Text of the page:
Most pastors do not take a vow of poverty when called into the ministry. They deserve a fair wage for their work like everyone else. Moreover, almost every pastor is motivated by factors other than money. I don’t hear many stories from pastors beginning with, “I decided to go into ministry because of the money.”
Likely, your church is not paying your pastor enough. What gives?
First, I want to offer three points of clarification.
- My church is generous, and I’m content with my pay. West Bradenton is good to my family. I have no complaints. This article is not about me.
- The stories of extreme wealth among pastors are rare. Do not let a few excessive cases taint your view of all pastors.
- Most people use their own salaries as a point of comparison. If a pastor makes more than they do, it’s too much. If a pastor makes less than they do, it’s too little.
Second, actual data is helpful rather than speculation.
According to the U.S. Bureau of Labor Statistics, the median annual wage for a full-time pastor is $55,550. This figure is right in the middle of the national median annual salary for all men ($59,488) and all women ($49,036) in the United States.
I believe this level of pay is too low for most pastors. Here is why.
- Benefits packages are often much less for pastors when compared with other industries.
- The average pastor is almost 60 years old. These wages are low for those who are supposed to be in their peak income-earning years. For pastors with young families, the pay is even lower.
- The demands on the family are entirely different than most other jobs. Everyone in a pastor’s family feels a level of stress that is unique to the position.
- The education requirements for a pastor are much higher than jobs in other industries. Many churches want their pastor to have a master’s degree, if not a doctorate.
- You are always on call. Every hour. Every day.
- The work hours are longer. Over half of pastors work more than fifty hours a week.
- Transitioning to another job or ministry position is more complex and personal for pastors and their families.
- The expectations of a pastor are much greater. Everyone in the church wants the pastor to be an expert in their area of interest: theology, finance, counseling, leadership, facilities, pedagogy, and technology, among many others.
What can your church do to solve the problem?
- Stay on top of inflation! Cost of living increases should occur every year and mirror the inflation rate. The inflation problem is hitting everyone, but the limitations of church budgets mean pastors and church staff are hit especially hard. They don’t often get 10% and 15% increases.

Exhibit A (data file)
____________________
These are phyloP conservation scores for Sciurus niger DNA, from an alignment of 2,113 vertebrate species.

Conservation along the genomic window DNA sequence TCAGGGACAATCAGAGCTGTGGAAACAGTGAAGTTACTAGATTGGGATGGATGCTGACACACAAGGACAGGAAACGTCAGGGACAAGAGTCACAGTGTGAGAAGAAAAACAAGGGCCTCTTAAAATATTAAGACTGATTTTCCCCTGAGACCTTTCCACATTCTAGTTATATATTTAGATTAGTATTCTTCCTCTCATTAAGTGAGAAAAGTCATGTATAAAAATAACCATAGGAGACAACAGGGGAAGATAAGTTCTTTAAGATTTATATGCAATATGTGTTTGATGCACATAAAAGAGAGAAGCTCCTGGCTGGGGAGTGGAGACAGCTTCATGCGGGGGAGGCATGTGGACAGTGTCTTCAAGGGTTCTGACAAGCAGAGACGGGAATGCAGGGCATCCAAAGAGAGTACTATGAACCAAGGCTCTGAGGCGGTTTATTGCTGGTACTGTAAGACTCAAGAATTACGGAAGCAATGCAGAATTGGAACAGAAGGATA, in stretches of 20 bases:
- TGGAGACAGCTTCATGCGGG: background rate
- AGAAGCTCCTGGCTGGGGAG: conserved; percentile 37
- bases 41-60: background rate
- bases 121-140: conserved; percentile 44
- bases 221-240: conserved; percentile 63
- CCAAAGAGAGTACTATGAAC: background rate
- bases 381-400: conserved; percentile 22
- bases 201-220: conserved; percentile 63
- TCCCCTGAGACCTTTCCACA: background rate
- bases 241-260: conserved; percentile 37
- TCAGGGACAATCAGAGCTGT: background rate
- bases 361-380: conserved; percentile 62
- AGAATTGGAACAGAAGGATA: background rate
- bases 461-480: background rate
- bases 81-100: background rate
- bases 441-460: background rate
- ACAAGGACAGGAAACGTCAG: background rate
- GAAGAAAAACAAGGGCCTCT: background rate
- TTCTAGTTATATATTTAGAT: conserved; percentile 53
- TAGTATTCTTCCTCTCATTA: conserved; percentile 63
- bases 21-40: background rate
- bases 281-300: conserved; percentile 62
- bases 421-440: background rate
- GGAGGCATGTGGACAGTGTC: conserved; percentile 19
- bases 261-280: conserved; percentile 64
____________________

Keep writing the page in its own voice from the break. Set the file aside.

- Ask your pastor if there are additional financial needs. Don’t put the burden on your pastor to take the initiative.
- Consider adding benefits, especially healthcare and retirement. Even small items can be quite helpful, like paying for a laptop or a mileage reimbursement.
- Practice equal pay with men and women on staff. Churches are notorious for paying women less for doing the same job as their male peers.
- If you are behind with your pay scales, make an intentional effort to catch up. Frankly, there is a massive shortage of pastors, which is not likely to change any time soon. The short supply and high demand mean other churches will make solid offers to attract good pastors. Don’t make pay the reason your pastor needs to make a transition.
Third, do not forget most pastors receive part-time pay. There are approximately 400,000 churches in the United States. How many of these congregations are led by bi-vocational pastors? A precise count does not exist, but estimates range between 50% and 75%. Most bi-vocational pastors would be stunned with an offer of $55,000!
My first church paid me $50 weekly, enough to cover gas. The drive was 90 minutes one-way. I loved being bi-vocational and did not regret serving a poor, rural church. The people were as generous as they could be and loved me deeply. Even if your church can’t pay more, express your appreciation often. Your pastor does not love you because of what you pay. But your pastor will value your expressions of love.
Posted on December 13, 2023
As President of Church Answers, Sam Rainer wears many hats. From podcast co-host to full-time Pastor at West Bradenton Baptist Church, Sam’s heart for ministry and revitalization are evident in all he does.
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